A developer makes programs using a computer. The development process requires the computer to convert source code into other representations, perform validation and optimization, and complete any additional compile time processing required by the developer. When the finished software is used, a new set of computations is performed, completely different from, but nonetheless dependent upon, the computations performed by the compiler previously. Notably, the reverse is not true. Compile time computations do not depend on runtime computations. This relationship can be modeled as a directed graph called the "dependency digraph."
Bootstrapping a compiler is a monumental achievement. Like all programs, compilers start as source code. Source code is compiled, by a compiler, into a computer program. In the case of bootstrapping, the developer compiles the compiler — using itself. This creates a cycle in the computational dependency digraph described above. More importantly, it makes the digraph strongly connected. While difficult to achieve, it demonstrates that the differences between runtime computations and compile time computations can be reduced to zero.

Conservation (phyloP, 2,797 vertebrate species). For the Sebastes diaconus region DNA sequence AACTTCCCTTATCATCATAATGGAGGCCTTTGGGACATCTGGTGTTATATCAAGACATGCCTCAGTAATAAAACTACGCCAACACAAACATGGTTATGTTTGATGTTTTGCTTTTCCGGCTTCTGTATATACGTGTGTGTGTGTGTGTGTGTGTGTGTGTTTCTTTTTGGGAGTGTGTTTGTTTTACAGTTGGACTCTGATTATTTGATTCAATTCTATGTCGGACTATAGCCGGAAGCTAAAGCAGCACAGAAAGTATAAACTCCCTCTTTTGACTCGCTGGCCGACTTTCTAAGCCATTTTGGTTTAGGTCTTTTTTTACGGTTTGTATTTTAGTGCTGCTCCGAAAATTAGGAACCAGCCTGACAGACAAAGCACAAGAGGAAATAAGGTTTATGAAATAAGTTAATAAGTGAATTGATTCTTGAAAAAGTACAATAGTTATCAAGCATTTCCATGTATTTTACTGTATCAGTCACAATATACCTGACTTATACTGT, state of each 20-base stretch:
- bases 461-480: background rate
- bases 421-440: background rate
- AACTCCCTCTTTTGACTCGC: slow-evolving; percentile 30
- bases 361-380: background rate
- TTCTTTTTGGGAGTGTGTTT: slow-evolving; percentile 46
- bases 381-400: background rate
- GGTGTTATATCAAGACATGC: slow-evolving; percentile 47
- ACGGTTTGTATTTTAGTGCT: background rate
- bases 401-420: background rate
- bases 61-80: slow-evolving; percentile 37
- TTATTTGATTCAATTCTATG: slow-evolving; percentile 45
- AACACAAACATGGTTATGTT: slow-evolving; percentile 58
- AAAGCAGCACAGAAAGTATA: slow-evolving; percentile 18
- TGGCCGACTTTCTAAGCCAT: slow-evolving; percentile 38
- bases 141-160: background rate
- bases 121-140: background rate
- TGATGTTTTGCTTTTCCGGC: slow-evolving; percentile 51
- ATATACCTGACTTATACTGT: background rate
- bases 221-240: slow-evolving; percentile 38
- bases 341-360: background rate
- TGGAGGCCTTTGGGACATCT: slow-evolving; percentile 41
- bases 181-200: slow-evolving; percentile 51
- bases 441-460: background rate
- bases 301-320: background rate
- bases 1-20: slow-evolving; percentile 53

Following this, the distinctions between compile time and runtime become less relevant. The only distinction to be made from here is that some computations can be performed now (which may mean statically, at “compile time”), and some cannot. If the runtime environment maintains the strong digraph, then programs can perform any task that the original toolchain could, including self-modification. This is why it is desirable to bootstrap the entire toolchain. At the very least, the toolchain must be capable of taking the source code of the entire toolchain and building itself.
As you move down the abstraction layers, the components of the bootstrapped compiler are revealed, but the graph remains strongly connected. Several features arise from this concept, such as continuous profile guided optimization, dependency injection, and much more.
Note that if the runtime is internally transparent and mutable, meaning that all code and data for the runtime can be read and written by the runtime, then it can build copies of itself from its own introspection.
Optimization is usually done during compile time. In plange, optimization is done whenever possible. A program can be executed by the plange interpreter, or it can be compiled. This decision can be made at runtime. To permit the highest level of flexibility, distributables may include an interpretable representation of the program. This enables the runtime to maintain the strongly connected digraph in deployment environments. A side affect of this arrangement is that dynamic recompilation can be performed (permitting full dependency injection support) and enhanced profile guided optimizations are enabled. Notably, since the optimizations may be performed at run time, there may be a "warm up" period before sustained performance is achieved. The runtime may be permitted to cache optimized binary portions to alleviate warm up.
See also: Metaobjects